In February, United for Hope launched our first Education Program in our Community Education Centre in the village of Tirmasahun. The pilot project includes 10 local children, five boys and five girls, between the ages of 10 and 12 who meet for after school classes 5 days a week. The topics for the classes range from general school subjects to awareness topics, such as citizenship, hygiene, cleanliness, respectful behaviour, and responsibility.
Patrick was on site at the village and directly involved in the project. He shared his experience with Teresa, a Munich-based volunteer.
Arriving at the village of Tirmasahun
In March I came to the village Tirmasahun to support United for Hope in their water-, solar- and education projects. A big part of that was to set up a pilot class of ten students and assist the local teacher and help them get to know more interactive and modern ways of teaching.. I also helped recruit an additional female teacher, a smart young graduate who is the local school principals daughter, and from that day on we were giving classes together. The idea was to give her knowledge and confidence that she can keep on teaching the children after I left. This worked out pretty well and I had a great month at the village.
The first day I attended the classes the children were looking at me like I was an alien from Mars.. There was also a big language barrier, as I could just ask for their names in Hindi and little else. For the first weekend I had the idea to do some sports classes, as they don’t have anything like that in their school. I introduced two games that I played in sports classes in elementary school. This changed a lot. It took a lot of time to explain the games, as I could only use the few words I knew and the rest had to be gestures. As soon as they understood the game, it was very hard to stop them because they were having so much fun. Another big thing was when I told them how to write my name in English and Hindi. After that I was only hearing “Patrick Sir, Patrick Sir…!!!” a thousand times each day.
After the students warmed up to me, the classes were the highlight of each day in the village. The children showed up half an hour before the classes were supposed to start, they were motivated and participated very well. It was also amazing how fast they could learn. The problem is that local teachers don’t speak English well, so they can only teach them vocabulary without any context. When I played games or gave them little tasks they remembered everything much easier and even started practicing on their own. For example, they were walking around and saying “This is a tree, a house, an apple…”etc.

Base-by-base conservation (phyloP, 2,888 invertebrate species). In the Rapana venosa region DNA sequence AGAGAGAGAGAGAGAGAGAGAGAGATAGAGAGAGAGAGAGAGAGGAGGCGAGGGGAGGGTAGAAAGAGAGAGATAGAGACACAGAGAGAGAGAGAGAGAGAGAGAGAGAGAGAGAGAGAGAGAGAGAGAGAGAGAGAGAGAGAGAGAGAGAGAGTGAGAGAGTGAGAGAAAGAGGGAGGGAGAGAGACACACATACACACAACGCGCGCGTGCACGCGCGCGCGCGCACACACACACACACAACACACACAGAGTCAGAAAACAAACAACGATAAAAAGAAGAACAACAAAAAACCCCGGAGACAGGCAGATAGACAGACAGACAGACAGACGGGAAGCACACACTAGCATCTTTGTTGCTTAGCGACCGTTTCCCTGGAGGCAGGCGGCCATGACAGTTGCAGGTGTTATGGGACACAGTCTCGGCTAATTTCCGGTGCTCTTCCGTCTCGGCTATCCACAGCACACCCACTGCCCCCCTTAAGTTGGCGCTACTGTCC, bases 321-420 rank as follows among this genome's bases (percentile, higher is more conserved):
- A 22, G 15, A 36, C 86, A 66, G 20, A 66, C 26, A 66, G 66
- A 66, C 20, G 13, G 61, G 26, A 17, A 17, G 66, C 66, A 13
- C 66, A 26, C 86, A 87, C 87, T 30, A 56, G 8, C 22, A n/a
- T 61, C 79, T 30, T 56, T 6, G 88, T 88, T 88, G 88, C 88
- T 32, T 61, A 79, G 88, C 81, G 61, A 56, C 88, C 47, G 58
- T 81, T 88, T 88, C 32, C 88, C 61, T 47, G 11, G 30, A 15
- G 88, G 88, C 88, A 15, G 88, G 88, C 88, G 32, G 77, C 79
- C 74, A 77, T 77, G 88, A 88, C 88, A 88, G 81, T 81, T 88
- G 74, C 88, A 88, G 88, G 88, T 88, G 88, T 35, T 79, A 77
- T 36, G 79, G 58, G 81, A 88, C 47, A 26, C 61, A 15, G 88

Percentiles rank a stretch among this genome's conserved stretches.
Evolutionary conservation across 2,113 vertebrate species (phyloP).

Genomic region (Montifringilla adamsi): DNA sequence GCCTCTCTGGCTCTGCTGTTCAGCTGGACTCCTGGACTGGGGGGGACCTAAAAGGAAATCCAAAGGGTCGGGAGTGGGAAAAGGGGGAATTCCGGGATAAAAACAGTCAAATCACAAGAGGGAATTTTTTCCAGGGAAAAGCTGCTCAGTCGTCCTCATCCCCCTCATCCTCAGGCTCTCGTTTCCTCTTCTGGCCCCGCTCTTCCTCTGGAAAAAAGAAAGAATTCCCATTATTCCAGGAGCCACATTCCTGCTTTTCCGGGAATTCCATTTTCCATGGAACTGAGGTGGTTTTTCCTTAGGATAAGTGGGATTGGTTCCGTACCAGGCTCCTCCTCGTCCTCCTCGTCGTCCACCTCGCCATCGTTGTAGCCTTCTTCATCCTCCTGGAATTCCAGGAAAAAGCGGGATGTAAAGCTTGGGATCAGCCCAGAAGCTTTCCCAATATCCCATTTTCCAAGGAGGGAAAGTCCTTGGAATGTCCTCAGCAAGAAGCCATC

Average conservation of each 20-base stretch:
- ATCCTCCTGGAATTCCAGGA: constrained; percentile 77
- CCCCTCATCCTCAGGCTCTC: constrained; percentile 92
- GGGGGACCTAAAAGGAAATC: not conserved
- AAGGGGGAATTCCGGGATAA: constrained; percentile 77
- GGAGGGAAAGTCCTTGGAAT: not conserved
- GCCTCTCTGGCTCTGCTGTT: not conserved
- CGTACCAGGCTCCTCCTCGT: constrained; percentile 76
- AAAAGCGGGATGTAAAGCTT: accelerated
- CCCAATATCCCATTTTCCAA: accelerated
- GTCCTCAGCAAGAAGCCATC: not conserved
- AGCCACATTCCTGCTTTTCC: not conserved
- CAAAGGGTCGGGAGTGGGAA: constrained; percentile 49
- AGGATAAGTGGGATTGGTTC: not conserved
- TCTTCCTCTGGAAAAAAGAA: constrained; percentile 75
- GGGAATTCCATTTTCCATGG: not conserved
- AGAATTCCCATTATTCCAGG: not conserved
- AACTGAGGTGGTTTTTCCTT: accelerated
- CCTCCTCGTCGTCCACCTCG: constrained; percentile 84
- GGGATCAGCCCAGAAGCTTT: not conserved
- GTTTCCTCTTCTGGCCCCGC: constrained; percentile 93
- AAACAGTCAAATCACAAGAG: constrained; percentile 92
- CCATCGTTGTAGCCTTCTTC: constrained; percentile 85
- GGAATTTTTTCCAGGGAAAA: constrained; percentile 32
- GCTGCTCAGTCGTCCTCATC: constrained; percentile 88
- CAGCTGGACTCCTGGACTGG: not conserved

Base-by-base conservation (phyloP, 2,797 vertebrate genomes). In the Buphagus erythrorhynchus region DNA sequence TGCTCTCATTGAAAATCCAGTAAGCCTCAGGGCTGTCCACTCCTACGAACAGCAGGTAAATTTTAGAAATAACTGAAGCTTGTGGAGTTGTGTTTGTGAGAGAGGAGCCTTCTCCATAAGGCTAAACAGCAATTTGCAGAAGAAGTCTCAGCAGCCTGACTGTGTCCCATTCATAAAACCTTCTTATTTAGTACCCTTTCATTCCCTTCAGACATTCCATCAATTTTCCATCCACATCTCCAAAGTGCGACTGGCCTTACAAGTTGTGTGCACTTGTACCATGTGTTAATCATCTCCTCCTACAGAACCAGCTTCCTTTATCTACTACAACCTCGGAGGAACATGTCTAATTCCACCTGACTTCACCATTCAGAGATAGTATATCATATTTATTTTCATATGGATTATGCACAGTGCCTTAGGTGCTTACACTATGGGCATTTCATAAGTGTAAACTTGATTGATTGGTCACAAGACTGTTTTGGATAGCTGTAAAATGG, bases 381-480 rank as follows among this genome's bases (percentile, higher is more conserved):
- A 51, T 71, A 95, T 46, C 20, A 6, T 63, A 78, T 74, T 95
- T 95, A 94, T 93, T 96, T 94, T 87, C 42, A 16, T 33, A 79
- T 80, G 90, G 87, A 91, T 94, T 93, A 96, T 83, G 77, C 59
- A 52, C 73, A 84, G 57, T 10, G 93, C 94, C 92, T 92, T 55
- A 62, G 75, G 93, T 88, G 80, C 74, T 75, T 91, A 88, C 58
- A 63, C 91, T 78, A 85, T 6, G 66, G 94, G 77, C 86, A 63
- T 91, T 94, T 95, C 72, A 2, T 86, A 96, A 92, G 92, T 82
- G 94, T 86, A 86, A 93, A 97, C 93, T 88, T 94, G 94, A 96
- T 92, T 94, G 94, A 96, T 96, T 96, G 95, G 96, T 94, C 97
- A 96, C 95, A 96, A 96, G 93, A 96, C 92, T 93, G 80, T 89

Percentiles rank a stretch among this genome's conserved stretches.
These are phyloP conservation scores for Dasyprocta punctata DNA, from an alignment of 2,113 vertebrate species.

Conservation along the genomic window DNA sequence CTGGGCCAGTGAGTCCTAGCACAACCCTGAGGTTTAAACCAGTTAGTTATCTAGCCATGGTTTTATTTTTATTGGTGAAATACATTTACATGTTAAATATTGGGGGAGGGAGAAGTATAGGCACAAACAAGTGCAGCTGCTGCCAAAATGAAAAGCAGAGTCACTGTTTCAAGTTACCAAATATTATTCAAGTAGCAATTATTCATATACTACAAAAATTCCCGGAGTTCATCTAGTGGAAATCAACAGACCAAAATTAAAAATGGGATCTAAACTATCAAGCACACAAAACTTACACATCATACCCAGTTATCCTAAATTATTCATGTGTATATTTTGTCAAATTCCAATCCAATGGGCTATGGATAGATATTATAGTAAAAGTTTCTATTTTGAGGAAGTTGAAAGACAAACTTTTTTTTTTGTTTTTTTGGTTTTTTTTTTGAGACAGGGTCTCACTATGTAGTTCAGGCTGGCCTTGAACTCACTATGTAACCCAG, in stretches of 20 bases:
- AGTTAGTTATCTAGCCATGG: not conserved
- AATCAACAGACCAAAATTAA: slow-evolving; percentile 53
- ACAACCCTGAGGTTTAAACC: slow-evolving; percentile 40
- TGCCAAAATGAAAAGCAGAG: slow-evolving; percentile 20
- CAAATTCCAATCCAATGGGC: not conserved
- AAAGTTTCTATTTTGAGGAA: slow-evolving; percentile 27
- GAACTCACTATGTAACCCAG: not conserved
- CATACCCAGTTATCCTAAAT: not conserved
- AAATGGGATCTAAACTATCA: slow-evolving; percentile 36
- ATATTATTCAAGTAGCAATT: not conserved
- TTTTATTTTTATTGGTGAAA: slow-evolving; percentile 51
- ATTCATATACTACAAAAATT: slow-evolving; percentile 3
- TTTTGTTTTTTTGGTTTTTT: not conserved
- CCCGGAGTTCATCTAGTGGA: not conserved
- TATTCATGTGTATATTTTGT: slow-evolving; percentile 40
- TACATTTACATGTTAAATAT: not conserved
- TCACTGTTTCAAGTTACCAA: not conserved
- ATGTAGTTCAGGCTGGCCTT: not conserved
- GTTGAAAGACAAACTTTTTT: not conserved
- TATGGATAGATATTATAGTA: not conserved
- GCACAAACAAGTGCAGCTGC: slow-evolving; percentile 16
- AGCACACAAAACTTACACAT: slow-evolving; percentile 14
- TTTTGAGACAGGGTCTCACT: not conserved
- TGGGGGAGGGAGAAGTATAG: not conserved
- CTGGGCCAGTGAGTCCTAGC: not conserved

As the English classes were going well, I started to do maths and awareness topics. In contrast to schools in Germany, they were even asking me to write more tests just to get a smiley on their paper after I had corrected it. For awareness topics it was very important to teach in small pieces and very slowly; but for an average age of eleven that’s natural. So from the second week we had a mix of English, maths and awareness classes during the week and sports or gardening work on the weekends. Two of the students were very supportive with some gardening work we had to do. So I decided to give them a little bit of Pepsi I had. I don’t know if they had it for the first time, but the reaction was overwhelming! Anyway, they didn’t want a second glass because this would be too much of that ‘crazy sparkling drink’. After some time my Hindi skills improved a lot, as I got tired of not understanding what people were saying. Due to this, teaching became much easier and even more fun for the children.
Wishes for the future
In the end I didn’t expect that it would be so hard for me to say goodbye. I had given English classes in other countries before for a longer duration. But in this one month I spent much more time with the children than we actually had planned. So I had a really strong feeling of responsibility for those children and I really hope that they get the chance for a good education and a good future. Hopefully, other volunteers can also contribute to that.
Teresa for United for Hope